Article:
My dear parishioners, in a few days we bring our Year of Grace 2015 to a close in the Church liturgical year, the wonderful seasons and feast day celebrations of Catholic worship
in spirit and in truth
. Surely the worthy things of life have value both on earth and in heaven. Therefore it’s appropriate that you and I reflect on just how much we need God our loving father. And also reflect on human frailty and mortality.
God is the sum and summary of your faith’s journey. God is the summit of all the good that you desire. He is simultaneously the path and the destination of your hope. He alone can satisfy the longing of men and women everywhere for life, peace, abundance and friendship.
The moment you grasp that
God will be everything to everyone
[1Cor 15:28], you awaken like a bird that stirs restlessly before a long and ancient migration. The Christian pilgrimage of faith leads everyone to the same destination: God the origin of all truth and goodness. In crucial and very personal ways, we should add, your path to God is different from other human beings. When you realize how attentive God is to you personally and providentially, you approach God with the confident assurance that he is
So many persons stagger under a backbreaking burden they have no right to carry. Little wonder that countless human beings, overpowered by evil, are passing away like a multitude of dried leaves that the cold autumn wind stirs up and then abandons. They deny the truth and goodness of God. So they struggle alone in this life, filled with anxiety and fears. Yes, the "form of this world is passing away" [1Cor 7:31], but anyone who denies God carries the full weight of its crushing burden
and in the next life.
Few things are more fleeting and erratic as man's conflicted nature. He applauds the good while simultaneously romancing evil. He is horrified by the scandal of his own mortality, yet sadly he craves solace and comfort in money, things, distractions and a multitude of sins. As if these could save him. However, the soul that pushes God out cannot remain empty. It must be filled, and hence many substitutes and false gods are placed there.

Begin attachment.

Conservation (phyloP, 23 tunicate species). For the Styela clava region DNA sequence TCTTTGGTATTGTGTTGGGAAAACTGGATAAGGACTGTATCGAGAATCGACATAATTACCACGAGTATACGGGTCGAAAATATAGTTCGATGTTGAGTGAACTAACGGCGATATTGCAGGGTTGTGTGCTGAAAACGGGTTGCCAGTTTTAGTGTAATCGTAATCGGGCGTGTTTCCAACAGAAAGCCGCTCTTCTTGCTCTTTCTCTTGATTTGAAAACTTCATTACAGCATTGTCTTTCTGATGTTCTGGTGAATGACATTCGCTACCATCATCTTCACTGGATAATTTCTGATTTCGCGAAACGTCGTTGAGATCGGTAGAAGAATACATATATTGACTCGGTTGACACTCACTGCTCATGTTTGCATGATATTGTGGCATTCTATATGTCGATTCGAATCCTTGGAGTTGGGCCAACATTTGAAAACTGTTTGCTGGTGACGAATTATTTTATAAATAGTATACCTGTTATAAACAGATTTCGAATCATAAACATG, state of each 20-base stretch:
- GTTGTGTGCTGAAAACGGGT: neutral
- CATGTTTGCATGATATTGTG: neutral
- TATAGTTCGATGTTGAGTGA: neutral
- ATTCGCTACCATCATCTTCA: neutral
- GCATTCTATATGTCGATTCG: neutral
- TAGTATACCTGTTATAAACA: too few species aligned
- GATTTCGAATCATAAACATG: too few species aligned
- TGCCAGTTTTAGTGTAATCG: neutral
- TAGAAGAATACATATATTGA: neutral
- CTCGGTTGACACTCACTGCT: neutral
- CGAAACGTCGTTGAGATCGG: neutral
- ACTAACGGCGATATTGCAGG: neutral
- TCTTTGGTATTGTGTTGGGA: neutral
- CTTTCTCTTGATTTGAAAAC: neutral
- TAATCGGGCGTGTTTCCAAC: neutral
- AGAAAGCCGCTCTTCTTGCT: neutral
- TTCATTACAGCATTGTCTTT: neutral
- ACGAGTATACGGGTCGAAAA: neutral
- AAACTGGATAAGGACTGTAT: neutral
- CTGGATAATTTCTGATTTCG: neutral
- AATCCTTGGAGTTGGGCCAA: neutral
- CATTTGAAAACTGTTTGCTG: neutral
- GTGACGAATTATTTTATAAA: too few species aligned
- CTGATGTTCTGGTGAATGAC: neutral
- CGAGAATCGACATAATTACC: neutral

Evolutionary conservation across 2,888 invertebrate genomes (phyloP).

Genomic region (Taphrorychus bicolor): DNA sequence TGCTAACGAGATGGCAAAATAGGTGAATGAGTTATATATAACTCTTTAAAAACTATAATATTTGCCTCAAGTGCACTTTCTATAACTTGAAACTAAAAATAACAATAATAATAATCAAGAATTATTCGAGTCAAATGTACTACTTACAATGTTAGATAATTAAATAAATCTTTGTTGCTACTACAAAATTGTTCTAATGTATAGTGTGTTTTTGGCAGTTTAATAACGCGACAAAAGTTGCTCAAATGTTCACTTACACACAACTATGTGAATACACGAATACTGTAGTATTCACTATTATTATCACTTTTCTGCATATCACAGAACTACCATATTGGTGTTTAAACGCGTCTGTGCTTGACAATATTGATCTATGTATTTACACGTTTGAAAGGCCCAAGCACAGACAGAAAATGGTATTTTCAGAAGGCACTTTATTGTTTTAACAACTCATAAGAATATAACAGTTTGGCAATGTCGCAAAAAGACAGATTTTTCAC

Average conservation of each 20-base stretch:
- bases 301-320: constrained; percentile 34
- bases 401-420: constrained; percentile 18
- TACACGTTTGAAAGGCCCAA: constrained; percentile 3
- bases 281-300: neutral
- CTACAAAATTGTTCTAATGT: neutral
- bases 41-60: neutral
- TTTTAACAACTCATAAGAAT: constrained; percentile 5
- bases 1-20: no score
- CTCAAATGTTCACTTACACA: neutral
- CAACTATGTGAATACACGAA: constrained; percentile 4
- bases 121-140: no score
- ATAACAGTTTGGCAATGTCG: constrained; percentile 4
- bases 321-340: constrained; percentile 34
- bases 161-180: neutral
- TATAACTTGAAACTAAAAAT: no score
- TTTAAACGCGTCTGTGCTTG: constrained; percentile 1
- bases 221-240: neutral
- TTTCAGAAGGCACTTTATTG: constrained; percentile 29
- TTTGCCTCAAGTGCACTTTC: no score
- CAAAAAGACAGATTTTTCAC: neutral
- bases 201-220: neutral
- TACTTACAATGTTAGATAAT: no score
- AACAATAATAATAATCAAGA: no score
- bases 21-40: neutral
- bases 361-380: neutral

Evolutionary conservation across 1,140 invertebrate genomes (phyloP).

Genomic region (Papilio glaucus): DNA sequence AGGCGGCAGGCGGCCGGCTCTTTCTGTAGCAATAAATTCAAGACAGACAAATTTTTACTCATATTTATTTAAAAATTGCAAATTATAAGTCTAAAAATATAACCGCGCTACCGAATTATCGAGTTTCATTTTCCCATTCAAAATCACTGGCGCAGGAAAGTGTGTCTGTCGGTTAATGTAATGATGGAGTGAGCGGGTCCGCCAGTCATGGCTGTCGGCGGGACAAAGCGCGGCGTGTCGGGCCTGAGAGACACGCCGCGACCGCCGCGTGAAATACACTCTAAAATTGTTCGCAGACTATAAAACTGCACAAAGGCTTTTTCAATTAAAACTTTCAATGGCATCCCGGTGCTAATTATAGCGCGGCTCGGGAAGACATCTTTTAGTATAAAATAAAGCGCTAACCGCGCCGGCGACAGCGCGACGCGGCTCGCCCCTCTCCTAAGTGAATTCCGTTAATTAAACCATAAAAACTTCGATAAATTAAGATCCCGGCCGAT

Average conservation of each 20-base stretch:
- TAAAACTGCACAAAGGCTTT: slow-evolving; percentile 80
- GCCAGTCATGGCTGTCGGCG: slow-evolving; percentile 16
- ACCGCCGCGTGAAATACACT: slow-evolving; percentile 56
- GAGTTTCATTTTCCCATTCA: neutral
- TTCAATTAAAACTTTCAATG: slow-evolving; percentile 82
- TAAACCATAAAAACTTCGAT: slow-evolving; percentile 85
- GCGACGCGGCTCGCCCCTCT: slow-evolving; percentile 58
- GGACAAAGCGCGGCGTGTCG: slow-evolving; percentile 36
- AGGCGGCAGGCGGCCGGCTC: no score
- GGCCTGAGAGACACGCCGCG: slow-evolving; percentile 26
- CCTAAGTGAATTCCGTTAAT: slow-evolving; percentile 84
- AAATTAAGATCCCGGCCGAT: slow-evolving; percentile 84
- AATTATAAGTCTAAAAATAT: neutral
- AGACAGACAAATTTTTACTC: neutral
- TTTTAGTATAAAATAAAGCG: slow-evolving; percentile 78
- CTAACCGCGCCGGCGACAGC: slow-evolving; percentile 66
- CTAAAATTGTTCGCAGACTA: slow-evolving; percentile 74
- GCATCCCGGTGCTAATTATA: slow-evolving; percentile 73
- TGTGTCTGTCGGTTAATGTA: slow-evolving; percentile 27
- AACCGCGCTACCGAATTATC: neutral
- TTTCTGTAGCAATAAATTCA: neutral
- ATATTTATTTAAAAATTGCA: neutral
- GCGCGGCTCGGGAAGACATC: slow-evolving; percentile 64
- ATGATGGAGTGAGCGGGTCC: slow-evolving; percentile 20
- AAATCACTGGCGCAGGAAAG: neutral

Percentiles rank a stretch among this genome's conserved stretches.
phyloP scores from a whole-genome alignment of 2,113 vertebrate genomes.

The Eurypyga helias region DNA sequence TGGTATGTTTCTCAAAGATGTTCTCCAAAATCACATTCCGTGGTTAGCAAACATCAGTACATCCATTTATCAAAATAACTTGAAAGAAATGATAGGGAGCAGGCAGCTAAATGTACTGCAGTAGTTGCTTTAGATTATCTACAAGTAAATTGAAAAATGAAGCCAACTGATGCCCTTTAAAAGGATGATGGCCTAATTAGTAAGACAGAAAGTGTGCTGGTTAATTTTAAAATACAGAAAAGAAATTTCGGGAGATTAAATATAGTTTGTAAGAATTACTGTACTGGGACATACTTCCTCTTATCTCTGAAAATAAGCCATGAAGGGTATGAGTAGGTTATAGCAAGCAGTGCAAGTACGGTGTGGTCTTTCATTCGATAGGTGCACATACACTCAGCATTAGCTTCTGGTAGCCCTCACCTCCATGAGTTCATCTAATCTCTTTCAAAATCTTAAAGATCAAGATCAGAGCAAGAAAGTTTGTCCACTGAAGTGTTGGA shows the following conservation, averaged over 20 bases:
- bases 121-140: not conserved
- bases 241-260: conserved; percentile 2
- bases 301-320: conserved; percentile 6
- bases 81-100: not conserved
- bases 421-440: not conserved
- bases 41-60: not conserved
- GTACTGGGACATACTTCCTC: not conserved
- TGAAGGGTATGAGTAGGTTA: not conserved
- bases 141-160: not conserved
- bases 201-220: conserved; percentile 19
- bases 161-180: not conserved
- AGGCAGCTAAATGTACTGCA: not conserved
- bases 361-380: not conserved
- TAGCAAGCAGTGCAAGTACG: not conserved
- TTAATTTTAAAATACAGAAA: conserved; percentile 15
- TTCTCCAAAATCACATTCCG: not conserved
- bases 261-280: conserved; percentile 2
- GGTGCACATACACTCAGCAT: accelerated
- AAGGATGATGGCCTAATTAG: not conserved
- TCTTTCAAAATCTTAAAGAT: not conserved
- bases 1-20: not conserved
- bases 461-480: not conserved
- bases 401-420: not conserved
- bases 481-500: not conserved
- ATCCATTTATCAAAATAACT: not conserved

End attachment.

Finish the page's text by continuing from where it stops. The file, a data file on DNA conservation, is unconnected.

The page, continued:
Faith, according the present generation, is reliance on a comfortable life and social empowerment. This materialistic “faith” matters a great deal to people who live without God. It matters to captured birds as well, but not so much that birds will forsake their true nature. As their owners will tell you, a bird will aim for the open sky if given a chance. It will forsake a comfortable lodging, toys, food and its attentive warden for the joy of the tree tops and, I might add, to an enormous confrontation with freedom. The human being who denies God cannot do this. His material world is a big cage from which escape is impossible on his own terms.
Think about it. When have you or anyone prayed to the “scientific method”? When have you prayed to yourself? When, in great need, have you called out to your very own self for help? “When I was a boy” recalled the late Monsignor Luigi Giussani of Milan (Milan, Italy), “I got lost in the great forest of Tradate and, seized with panic, I cried out for all of three hours as the sun went down. That experience showed me—afterwards—that man means ‘seeking’: man becomes ‘seeking’ if he cries out, but he only cries out if there is something other. His cry implies the existence of something other. If not, why would he cry out at all?” Dear friends, that “other” is God our Creator!
Understand that human faith, impelled by hope, seeks a
home for love. God will be won over by your feeble but persistent spiritual efforts. He will pour out his truth and his grace to strengthen you for the
. Give your all to him on earth, and he will be your all in heaven. “He has showed you, O man, what is good; and what does the Lord require of you but to do justice, and to love kindness, and to walk humbly with your God?” [Mic 6:8]
Sincerely in the hearts of Jesus and Mary.
Reverend Richard Barker.
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Archdiocese of Galveston-Houston
His Eminence Daniel Cardinal DiNardo
Auxiliary Msgr. George Sheltz
Retired Auxilliary Vincent Rizzotto
Most Rev. Joseph A. Fiorenza
Reverend Richard Barker